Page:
Archive for January, 2014

Keeping It Simple

Wednesday, January 15th, 2014

Simple isn’t easy. It can be remarkably difficult to simplify a subject when we’re tempted to include every detail of an appealing scene.

I’m often tempted to jump into a painting too quickly, incorporating details that I want to be sure to capture in the finished piece. But that’s not necessarily the best approach. Once the details are in, it’s difficult to do justice to the rest.

131204a Gondolieri

In fact, it’s easier to get the overall image right if I begin with flat colors, focusing on accuracy of major value changes more than on form or even hue. It’s a truth I have to remind myself of with every painting I undertake.

If I begin with the values, I can then indicate flat shapes within those values with a change of hue, and from there adjust the saturation to suggest depth and form.

This approach is easier to use when painting with opaque media, such as oils or acrylics. These media permit over-painting to adjust colors, add lighter details, and refine edges.

Transparent watercolor, on the other hand, demands more careful preplanning to reserve smaller areas of high value within the lower-value masses. The transparency precludes much over-painting, beyond judicious glazing to intentionally layer colors. (Injudicious layering too frequently merely leads to the age-old bugaboo, “mud.”)

I used this approach when I painted “Gondolieri” (#131204, above), first in acrylic and then in watercolor (#131205, below).

131205w Gondolieri

In neither version did I take the detail far enough to clearly depict features within the subjects’ faces or to include the clutter of unnecessary detail behind or around them. The intent was not to portray specific people but to show the overall gesture of their stances and their relationship to each other. As you would expect, details do vary slightly between the two paintings. Though they are obviously based on the same photograph, the image for each was drawn freehand, and I treated each painting individually, working with it according to what it suggested to me as it developed.

The Pleasures of Teaching

Wednesday, January 1st, 2014

I love to teach. Sharing my own pleasure in painting and helping other adults find pleasure in it as well excites me and keeps me motivated to improve my own understanding and skills. Sometimes it’s a real challenge to keep ahead of my students. But that’s satisfying, too, because it means they have been benefiting from what I’ve taught. The challenge keeps me studying, delving into the “why’s” and “how’s” so I can explain more clearly what we see happening on the paper. Understanding the theoretical principles and physical phenomena more deeply, myself, gives me greater control over the medium, and thereby improves my own skills even as I help my students explore their capabilities.

But more important than any of that is developing my students’ confidence, teaching them to relax and enjoy the very process of painting.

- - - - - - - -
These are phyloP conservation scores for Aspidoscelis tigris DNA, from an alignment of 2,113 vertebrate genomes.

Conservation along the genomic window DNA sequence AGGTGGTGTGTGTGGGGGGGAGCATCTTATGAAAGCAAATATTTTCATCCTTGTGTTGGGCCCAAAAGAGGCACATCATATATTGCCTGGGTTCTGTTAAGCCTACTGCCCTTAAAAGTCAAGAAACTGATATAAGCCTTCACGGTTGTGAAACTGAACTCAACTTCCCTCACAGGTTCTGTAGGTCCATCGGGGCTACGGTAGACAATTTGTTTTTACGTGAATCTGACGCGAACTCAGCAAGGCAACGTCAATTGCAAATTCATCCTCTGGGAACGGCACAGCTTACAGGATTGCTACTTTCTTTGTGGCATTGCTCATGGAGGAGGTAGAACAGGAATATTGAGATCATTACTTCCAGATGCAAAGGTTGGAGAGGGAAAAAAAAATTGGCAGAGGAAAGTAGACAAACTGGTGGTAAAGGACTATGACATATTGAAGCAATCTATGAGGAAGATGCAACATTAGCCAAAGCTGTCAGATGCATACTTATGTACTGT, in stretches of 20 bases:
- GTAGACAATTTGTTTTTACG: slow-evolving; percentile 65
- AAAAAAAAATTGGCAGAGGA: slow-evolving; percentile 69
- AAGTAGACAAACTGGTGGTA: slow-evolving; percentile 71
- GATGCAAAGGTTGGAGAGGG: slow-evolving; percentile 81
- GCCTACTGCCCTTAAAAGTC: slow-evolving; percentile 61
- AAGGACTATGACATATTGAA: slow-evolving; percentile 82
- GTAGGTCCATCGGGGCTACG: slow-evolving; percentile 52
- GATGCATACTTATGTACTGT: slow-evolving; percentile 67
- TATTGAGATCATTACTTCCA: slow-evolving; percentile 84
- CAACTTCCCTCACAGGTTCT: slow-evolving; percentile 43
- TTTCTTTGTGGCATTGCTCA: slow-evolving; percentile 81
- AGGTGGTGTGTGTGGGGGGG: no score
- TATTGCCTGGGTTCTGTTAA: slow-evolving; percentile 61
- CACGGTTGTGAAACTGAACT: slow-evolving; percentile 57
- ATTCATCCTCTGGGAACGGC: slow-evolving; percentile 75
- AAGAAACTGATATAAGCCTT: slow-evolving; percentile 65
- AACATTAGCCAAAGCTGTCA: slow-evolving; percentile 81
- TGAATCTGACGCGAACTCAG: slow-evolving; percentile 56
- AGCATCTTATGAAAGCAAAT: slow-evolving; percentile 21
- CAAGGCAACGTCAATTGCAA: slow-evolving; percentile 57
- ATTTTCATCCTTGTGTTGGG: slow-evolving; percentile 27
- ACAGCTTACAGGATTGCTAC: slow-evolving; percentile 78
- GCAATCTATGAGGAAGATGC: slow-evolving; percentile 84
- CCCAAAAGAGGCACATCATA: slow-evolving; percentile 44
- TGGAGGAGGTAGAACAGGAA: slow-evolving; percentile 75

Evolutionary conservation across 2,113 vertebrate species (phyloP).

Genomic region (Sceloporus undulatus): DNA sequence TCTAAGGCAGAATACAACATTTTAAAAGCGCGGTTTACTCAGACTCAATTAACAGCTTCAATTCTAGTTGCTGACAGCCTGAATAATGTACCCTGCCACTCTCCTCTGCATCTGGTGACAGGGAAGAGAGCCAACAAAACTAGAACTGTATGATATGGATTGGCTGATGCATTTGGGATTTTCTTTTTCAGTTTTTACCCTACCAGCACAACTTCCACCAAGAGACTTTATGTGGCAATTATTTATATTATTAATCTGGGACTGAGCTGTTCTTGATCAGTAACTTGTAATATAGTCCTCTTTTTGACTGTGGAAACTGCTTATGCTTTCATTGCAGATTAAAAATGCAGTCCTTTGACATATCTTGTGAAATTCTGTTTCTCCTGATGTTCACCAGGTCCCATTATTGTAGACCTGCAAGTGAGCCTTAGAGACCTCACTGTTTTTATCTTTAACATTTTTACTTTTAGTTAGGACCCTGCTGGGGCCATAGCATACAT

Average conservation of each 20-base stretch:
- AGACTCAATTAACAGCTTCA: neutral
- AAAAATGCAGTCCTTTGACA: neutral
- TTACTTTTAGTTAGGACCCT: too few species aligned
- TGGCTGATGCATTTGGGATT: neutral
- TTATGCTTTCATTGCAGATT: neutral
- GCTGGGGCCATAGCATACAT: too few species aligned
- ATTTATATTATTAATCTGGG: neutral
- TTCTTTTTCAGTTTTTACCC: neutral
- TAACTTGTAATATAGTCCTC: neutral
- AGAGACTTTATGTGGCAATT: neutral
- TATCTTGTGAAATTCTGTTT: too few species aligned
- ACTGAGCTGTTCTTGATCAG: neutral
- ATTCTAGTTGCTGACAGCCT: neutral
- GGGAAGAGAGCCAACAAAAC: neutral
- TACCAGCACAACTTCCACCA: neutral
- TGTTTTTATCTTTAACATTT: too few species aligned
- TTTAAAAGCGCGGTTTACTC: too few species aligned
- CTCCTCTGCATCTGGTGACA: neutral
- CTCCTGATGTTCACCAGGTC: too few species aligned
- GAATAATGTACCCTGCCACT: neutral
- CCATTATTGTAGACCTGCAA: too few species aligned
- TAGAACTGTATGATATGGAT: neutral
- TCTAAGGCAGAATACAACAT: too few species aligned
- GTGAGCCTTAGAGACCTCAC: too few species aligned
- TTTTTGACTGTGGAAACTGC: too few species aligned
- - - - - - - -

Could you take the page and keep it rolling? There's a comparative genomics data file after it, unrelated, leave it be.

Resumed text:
Class

This month marks the beginning of a new teaching season. Because of the transient nature of our community, some students may attend only a few class sessions, some a weekly class for a month or two, and others may attend all twelve weekly sessions. Some of the students will have never painted before. Others will be returning students seeking to hone their skills. Yet others may be experienced, well-trained artists who are looking merely for encouragement and motivation to return to painting regularly. While I feel that one of my responsibilities is to teach beginners the basics of watercolor application, without overwhelming them, I also want to provide enough fresh information and guidance to keep the more advanced students interested, motivated, and challenged. Because of returning students, I avoid repeating projects from year to year, so I’m always on the lookout for fresh subject matter for our exercises.

Difficult? Stressful? I’m tempted to toss off a casual “No prob!” But the fact is that planning for such mixed classes takes considerable forethought and preparation. It forces me to establish clear goals for each session, and then provide appropriate projects that can be approached with a wide range of degrees of difficulty to meet those goals at a variety of skill levels. But once we get into the classroom, I tend to adapt each lesson to the specific students attending, the questions that arise during the demonstration and work sessions, and to suit the unforeseen needs of the situation. That approach keeps us on track while keeping everyone relaxed enough to enjoy our time working together. And yes, we do have fun!

It’s always exciting to meet a new group of students. Some are eager and full of questions and observations, some quietly focus on mastering the skill of the moment, while others are gregarious and regularly share their frustrations and successes with friends seated nearby. Each mix of students is different but represents to me an ongoing opportunity to grow as an artist, a mentor, and a colleague. I can hardly wait to meet this season’s mix! Will you be joining us?

I’m also available to teach private classes in SW Florida. Email me (Charlotte@charlottemertz.com) for further information.